Shorter and warmer winters lead to an increase in emissions of methane from northern lakes, according to a new study by scientists in Finland and the US.
Shorter and warmer winters lead to an increase in emissions of methane from northern lakes, according to a new study by scientists in Finland and the US. Longer ice-free periods contribute to increased methane emissions. In Finland, emissions of methane from lakes could go up by as much as 60%.
An international study by scientists from Purdue University in the US, the University of Eastern Finland, the Finnish Environment Institute and the University of Helsinki published in Environmental Research Letters significantly enhances our current knowledge of methane emissions from boreal lakes. The backbone of the study is a large dataset on the distribution and characteristics of lakes and their methane emissions in Finland. Using this dataset and modelling tools, the scientists aimed to find out how methane emissions from northern lakes will change towards the end of this century as a result of global warming.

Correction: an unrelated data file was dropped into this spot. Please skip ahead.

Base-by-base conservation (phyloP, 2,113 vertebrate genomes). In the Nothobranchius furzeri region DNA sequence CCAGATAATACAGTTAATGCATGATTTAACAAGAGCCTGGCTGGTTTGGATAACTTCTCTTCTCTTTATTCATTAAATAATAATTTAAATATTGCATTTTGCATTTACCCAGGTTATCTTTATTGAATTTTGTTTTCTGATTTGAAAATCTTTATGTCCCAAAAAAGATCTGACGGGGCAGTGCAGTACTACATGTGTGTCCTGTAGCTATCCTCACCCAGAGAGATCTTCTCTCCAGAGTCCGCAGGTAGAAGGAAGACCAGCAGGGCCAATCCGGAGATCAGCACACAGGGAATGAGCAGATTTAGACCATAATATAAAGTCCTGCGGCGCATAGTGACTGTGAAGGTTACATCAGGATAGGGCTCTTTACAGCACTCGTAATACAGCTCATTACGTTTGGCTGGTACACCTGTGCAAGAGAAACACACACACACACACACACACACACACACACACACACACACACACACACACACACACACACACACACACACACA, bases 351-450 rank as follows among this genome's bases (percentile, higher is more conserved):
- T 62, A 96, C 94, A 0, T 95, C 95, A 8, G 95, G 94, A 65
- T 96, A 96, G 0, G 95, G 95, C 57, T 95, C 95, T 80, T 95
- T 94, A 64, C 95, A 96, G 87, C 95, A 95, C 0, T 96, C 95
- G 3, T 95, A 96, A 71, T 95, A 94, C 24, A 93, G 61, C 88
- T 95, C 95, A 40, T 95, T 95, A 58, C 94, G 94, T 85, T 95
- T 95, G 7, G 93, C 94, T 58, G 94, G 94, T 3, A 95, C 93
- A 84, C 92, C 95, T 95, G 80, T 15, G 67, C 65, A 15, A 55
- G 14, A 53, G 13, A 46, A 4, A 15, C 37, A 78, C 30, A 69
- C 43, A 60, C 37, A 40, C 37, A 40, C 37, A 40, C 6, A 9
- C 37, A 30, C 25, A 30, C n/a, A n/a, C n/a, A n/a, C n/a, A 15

Lakes account for about 10% of the boreal landscape and are, globally, responsible for approximately 30% of biogenic methane emissions that have been found to increase under changing climate conditions. However, the quantification of this climate-sensitive methane source is fraught with large uncertainty under warming climate conditions. Only a few studies have addressed the mechanisms of climate impact on methane emissions from northern lakes.
Read more at University of Eastern Finland
Image: Shorter and warmer winters lead to an increase in emissions of methane from northern lakes. (Credit: Kristiina Martikainen)